chapter, or otherwise to restrict, expand, or modify any 
     sovereign immunity of a State or local government, or an 
     Indian tribe.
       ``(3) The remedies under paragraphs (1) and (2) are in 
     addition to any other remedies under Federal, State, local, 
     or other law.
       ``(4) Nothing in this chapter shall be construed to expand, 
     restrict, or otherwise modify any right of an authorized 
     State official to proceed in State court, or take other 
     enforcement actions, on the basis of an alleged violation of 
     State or other law.
       ``(5) Nothing in this chapter shall be construed to expand, 
     restrict, or otherwise modify any right of an authorized 
     local government official to proceed in State court, or take 
     other enforcement actions, on the basis of an alleged 
     violation of local or other law.''.
       (g) Conforming and Clerical Amendments.--(1) The section 
     heading for section 2343 of that title is amended to read as 
     follows:

     ``Sec. 2343. Recordkeeping, reporting, and inspection''.

       (2) The section heading for section 2345 of such title is 
     amended to read as follows:

     ``Sec. 2345. Effect on State and local law''.

       (3) The table of sections at the beginning of chapter 114 
     of that title is amended--
       (A) by striking the item relating to section 2343 and 
     inserting the following new item:
``2343. Recordkeeping, reporting, and inspection.'';
     and
       (B) by striking the item relating to section 2345 and 
     insert the following new item:
``2345. Effect on State and local law.''.
       (4)(A) The heading for chapter 114 of that title is amended 
     to read as follows:

   ``CHAPTER 114--TRAFFICKING IN CONTRABAND CIGARETTES AND SMOKELESS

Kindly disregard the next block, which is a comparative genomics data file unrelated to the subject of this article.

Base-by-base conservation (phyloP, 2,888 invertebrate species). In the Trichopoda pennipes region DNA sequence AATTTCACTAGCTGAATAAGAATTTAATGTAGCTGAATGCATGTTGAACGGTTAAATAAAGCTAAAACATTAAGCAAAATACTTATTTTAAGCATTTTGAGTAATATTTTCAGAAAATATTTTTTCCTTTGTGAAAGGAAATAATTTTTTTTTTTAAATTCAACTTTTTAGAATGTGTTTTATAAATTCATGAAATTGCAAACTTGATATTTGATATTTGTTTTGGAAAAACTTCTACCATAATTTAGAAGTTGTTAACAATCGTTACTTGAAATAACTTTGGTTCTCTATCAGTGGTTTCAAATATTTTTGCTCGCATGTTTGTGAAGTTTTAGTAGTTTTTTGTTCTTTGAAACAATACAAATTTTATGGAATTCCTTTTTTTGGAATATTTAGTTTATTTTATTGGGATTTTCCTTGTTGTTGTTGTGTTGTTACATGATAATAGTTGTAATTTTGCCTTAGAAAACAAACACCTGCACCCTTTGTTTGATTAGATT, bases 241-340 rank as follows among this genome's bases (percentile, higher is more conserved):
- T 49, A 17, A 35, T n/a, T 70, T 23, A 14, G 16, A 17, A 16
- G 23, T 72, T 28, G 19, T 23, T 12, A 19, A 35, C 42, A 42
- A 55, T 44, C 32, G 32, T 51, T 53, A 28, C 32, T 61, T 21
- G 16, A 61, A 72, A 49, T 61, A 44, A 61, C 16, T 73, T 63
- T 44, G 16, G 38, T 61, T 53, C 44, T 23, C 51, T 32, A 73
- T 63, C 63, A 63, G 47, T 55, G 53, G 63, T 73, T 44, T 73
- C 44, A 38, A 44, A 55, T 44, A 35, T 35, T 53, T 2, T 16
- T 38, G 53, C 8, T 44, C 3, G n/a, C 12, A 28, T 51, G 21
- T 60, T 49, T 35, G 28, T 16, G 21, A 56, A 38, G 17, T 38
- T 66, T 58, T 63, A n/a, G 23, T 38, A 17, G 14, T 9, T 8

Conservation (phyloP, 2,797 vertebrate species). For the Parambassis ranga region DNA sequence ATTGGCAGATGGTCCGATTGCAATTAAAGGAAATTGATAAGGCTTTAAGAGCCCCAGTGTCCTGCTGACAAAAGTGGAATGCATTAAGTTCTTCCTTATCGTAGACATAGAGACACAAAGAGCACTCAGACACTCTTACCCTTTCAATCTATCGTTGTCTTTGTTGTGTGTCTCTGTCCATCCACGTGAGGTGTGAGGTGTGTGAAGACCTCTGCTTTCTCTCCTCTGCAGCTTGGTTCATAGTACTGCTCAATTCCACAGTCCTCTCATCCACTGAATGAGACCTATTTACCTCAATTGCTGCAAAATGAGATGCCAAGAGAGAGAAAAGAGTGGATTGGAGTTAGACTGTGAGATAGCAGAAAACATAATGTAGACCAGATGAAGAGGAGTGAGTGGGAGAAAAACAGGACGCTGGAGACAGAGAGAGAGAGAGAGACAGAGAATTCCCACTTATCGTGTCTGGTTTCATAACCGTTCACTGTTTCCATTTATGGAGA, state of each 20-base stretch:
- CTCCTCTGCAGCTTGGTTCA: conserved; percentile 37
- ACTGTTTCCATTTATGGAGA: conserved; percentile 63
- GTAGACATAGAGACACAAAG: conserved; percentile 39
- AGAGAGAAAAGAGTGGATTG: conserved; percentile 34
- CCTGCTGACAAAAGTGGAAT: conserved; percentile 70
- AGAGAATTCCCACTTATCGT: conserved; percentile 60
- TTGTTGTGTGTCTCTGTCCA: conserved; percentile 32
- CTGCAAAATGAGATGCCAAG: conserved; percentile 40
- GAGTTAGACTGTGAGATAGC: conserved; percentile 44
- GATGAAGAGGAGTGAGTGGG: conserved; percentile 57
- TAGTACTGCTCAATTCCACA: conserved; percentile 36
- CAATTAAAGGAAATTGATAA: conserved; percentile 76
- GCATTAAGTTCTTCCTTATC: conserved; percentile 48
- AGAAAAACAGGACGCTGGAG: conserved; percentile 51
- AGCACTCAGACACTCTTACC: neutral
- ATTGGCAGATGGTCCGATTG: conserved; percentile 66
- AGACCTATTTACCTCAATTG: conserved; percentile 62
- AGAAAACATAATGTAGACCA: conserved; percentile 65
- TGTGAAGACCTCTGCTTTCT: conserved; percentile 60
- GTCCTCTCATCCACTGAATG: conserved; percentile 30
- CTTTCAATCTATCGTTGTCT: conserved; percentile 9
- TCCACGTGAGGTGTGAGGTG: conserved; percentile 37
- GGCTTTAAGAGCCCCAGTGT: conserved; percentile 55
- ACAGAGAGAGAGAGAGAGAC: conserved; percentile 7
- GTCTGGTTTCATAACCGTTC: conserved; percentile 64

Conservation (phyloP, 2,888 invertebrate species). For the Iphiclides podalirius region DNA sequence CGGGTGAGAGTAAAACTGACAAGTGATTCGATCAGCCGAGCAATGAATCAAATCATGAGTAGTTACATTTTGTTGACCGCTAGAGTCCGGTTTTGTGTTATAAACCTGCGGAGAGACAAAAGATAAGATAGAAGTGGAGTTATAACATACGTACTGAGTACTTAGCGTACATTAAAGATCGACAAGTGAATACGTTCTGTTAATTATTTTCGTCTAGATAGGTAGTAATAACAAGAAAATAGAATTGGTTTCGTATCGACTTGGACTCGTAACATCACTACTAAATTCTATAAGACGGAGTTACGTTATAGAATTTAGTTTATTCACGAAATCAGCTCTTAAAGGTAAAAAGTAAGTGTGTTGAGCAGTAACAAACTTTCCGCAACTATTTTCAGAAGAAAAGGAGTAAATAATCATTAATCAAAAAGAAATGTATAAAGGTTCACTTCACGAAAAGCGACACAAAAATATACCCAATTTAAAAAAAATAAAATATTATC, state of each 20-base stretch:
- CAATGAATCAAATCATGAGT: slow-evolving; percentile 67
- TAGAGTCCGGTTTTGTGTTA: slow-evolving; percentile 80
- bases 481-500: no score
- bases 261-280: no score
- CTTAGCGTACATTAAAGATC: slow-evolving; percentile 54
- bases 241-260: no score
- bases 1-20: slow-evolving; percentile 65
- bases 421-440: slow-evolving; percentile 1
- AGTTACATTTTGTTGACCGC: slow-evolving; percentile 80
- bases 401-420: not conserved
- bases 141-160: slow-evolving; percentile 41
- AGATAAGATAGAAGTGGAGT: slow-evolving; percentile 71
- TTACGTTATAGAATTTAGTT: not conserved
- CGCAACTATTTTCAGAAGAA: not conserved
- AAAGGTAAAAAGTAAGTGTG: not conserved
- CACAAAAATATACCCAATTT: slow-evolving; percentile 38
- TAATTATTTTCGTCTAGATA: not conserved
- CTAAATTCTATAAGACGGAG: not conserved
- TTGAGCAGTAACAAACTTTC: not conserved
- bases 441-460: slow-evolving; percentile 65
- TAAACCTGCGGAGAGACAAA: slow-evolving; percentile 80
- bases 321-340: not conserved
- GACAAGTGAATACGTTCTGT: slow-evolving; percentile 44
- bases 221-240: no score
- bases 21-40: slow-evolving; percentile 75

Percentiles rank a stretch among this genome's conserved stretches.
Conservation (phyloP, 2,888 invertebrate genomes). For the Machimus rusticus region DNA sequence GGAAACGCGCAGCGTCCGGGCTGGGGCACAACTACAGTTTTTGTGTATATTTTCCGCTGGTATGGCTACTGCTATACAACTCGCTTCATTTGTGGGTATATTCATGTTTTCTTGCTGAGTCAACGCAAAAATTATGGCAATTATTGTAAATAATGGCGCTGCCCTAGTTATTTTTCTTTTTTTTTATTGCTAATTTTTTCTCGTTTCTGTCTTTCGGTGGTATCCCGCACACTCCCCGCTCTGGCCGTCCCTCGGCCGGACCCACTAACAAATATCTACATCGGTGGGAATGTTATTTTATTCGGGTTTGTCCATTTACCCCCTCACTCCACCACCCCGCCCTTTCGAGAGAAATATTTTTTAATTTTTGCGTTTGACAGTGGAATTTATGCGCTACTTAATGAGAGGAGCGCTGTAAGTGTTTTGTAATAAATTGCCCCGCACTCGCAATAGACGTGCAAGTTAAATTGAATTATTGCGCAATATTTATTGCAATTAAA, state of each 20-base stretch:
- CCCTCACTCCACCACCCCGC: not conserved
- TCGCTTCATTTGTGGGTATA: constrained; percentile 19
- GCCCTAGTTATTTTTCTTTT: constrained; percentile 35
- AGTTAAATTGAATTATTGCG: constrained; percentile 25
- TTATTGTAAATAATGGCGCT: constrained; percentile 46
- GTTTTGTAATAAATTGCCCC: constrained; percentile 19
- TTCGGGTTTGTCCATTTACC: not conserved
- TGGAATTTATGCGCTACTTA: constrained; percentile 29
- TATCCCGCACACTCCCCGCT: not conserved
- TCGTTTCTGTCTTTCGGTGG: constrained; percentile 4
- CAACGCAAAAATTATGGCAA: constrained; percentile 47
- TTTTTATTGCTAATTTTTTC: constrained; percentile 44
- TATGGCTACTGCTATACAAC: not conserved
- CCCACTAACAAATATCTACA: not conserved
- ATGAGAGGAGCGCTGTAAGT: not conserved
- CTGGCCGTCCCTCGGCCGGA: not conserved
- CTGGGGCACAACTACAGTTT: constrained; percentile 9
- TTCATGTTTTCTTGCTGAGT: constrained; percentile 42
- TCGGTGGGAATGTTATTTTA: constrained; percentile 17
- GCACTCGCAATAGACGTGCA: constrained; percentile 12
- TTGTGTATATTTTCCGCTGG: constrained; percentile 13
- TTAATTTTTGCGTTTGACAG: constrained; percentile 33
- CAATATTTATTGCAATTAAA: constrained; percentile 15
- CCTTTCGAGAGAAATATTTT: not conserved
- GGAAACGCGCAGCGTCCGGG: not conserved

TOBACCO''.

       (B) The table of chapters at the beginning of part I of 
     that title is amended by striking the item relating to 
     section 114 and inserting the following new item:

``114. Trafficking in contraband cigarettes and smokeless tobac2341.''.

     SEC. 122. PROHIBITION OF NARCO-TERRORISM.

       Part A of the Controlled Substance Import and Export Act 
     (21 U.S.C. 951 et seq.) is amended by inserting after section 
     1010 the following:


    ``Foreign terrorist organizations, terrorist persons and groups

                           ``Prohibited Acts

       ``Sec. 1010A. (a) Whoever engages in conduct that would be 
     punishable under section 841(a) of this title if committed 
     within the jurisdiction of the United States, or attempts or 
     conspires to do so, knowing or intending to provide, directly 
     or indirectly, anything or pecuniary value to any person or 
     organization that has engaged or engages in terrorist 
     activity (as defined in section 212(a)(3)(B) of the 
     Immigration and Nationality Act) or terrorism (as defined in 
     section 140(d)(2) of the Foreign Relations Authorization Act, 
     Fiscal Years 1988 and 1989), shall be sentenced to a term of 
     imprisonment of not less than twice the minimum punishment 
     under section 841(b)(1), and not more than life, a fine in 
     accordance with the provisions of title 18, United States 
     Code, or both. Notwithstanding section 3583 of title 18, 
     United States Code, any sentence imposed under this 
     subsection shall include a term of supervised release of at 
     least 5 years in addition to such term of imprisonment.

                             ``Jurisdiction

       ``(b) There is jurisdiction over an offense under this 
     section if--
       ``(1) the prohibited drug activity or the terrorist offense 
     is in violation of the criminal laws of the United States;
       ``(2) the offense, the prohibited drug activity, or the 
     terrorist offense occurs in or affects interstate or foreign 
     commerce;
       ``(3) an offender provides anything of pecuniary value for 
     a terrorist offense that causes or is designed to cause death